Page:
Song of the Day: The Psycheground Group “Traffic”
The Psycheground Group‘s single LP is one of the great examples of the sub genre of Library Music. Library Music (sometimes also called “Production Music”) is pre-recorded themes, usually created by unaccredited or anonymous session musicians that was intended for use off-the-shelf for radio dramas, TV or low budget film productions. With access to Library Music, a producer could find a ready-made theme that would fit whatever genre or scene they were working on. Song titles and bands frequently had names, determined on the spot, to help clue producers or sound designers into exactly what they were about to hear.
While a lot of Library Music was recorded quickly and relatively anonymously, with ace sessions guys getting paid by the day and knocking out dozens of tracks at a time, a surprising amount of the music is quite good and as a result has developed a strong following among record collectors. Because these records were predominantly designed for use by production studios, not a lot of these albums were sold to the public either, which makes originals hard to come by out in the wild. Library recordings were particularly popular for European television, with Germany, The UK and especially Italy responsible for the lion’s share of these releases.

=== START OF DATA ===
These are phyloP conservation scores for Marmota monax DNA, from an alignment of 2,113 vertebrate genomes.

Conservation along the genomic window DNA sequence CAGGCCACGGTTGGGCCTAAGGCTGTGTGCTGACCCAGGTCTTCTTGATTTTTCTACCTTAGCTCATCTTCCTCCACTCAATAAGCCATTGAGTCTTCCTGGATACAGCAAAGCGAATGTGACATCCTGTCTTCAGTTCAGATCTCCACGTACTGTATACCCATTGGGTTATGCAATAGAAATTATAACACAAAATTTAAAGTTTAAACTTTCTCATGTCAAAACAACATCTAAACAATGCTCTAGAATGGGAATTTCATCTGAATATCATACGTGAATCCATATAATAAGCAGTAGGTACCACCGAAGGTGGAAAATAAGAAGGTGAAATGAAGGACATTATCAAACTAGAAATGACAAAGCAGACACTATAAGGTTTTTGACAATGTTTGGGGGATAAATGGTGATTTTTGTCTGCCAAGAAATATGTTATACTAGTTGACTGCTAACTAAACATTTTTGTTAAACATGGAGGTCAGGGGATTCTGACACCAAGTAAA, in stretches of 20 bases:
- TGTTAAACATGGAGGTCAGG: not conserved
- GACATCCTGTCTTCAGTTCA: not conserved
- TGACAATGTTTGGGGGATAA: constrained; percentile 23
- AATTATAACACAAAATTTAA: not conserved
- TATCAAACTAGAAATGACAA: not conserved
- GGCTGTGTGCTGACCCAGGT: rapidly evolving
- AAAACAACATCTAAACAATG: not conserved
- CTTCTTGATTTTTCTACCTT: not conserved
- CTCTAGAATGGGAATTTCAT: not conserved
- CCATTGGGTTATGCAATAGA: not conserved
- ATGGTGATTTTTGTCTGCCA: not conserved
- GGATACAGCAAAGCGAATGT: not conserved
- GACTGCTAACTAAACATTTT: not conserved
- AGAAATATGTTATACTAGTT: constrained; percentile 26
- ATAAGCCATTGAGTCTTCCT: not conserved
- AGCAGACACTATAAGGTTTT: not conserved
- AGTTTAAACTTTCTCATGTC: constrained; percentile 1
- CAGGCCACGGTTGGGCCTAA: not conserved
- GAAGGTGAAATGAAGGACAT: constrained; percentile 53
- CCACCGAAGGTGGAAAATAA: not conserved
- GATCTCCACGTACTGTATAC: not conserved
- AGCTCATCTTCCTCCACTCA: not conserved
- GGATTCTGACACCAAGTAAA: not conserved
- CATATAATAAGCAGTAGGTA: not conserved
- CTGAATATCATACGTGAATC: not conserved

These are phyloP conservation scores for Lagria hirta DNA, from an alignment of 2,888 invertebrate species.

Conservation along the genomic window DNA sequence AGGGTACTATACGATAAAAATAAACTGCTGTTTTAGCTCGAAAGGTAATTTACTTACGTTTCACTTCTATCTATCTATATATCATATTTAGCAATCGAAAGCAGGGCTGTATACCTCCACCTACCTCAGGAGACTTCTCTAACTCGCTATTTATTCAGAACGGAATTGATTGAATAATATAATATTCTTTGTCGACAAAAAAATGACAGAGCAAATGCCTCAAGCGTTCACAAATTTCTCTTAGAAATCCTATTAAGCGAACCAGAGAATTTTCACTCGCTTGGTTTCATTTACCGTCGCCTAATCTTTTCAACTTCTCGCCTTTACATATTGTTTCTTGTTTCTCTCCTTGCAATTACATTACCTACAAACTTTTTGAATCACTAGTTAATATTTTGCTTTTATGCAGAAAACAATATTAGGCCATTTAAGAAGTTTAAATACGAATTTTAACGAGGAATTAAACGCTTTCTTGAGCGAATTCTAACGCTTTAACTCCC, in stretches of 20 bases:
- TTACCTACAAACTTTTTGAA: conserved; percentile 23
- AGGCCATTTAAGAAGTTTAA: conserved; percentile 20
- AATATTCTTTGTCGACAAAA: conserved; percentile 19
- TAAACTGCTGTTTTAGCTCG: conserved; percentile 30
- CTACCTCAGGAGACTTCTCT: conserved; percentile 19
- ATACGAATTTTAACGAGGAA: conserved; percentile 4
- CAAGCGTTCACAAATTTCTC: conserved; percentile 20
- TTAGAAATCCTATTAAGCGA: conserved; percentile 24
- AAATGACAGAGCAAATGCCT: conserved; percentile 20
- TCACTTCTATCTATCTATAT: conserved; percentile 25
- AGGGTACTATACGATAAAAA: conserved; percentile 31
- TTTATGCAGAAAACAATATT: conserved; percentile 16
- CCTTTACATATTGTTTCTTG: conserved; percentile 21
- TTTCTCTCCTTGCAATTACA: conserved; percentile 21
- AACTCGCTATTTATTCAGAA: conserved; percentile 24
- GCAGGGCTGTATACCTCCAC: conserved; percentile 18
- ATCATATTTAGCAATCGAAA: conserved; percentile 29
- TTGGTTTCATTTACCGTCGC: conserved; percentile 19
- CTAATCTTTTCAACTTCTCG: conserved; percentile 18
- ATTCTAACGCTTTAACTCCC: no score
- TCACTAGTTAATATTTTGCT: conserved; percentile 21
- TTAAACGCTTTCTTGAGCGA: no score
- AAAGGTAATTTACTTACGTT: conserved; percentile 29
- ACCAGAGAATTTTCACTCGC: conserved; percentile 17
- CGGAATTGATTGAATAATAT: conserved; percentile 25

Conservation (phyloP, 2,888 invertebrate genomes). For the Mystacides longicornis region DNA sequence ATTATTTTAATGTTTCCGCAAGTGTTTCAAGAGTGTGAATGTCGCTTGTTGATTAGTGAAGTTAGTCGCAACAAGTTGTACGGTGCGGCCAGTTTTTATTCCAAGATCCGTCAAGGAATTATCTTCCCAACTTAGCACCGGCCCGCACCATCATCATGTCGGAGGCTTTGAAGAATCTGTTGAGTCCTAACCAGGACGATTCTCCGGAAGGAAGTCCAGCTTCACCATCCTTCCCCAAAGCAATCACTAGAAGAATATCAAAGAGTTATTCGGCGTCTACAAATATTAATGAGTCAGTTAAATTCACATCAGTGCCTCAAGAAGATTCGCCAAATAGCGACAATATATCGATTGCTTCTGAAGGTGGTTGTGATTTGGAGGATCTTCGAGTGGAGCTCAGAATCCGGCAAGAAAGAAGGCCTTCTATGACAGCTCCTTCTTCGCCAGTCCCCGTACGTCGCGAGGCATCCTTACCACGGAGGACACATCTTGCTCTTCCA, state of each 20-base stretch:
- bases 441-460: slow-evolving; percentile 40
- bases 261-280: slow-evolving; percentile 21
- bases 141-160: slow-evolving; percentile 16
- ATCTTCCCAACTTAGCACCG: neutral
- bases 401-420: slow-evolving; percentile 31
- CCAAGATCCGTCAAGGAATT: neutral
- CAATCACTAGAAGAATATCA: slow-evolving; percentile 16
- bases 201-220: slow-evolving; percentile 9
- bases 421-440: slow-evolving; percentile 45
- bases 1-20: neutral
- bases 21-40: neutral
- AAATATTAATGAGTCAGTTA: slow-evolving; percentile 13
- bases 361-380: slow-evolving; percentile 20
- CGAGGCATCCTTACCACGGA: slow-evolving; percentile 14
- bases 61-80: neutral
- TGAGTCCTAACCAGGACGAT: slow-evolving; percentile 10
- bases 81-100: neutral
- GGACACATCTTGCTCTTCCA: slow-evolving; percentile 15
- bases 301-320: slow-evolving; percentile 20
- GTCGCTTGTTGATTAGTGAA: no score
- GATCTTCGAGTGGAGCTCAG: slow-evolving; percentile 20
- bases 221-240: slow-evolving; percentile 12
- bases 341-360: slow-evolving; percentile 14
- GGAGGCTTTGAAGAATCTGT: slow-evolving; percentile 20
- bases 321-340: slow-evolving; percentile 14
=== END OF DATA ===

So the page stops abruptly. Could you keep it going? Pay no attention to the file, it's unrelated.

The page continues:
The Psycheground Group issued their sole LP under that name in 1971 on Lupus Records clearly trying to cash-in on the psychedelia craze of the late 1960’s. The group was composed of members of the Italian prog group Nuevo Idea playing compositions almost exclusively penned by veteran Library music composer, Gian Piero Reverberi. “Traffic” is a standout track from the record is an at once taut composed work featuring some acid-freak out inspired guitar shredding. The song is built around a driving bass line and alternating minor key keyboard and organ riffing which provide the platform for the guitar pyrotechnics. The song has a great sense of gravity and you could easily see it featuring prominently over the credits or at a point of high drama in some gritty Italian police procedural.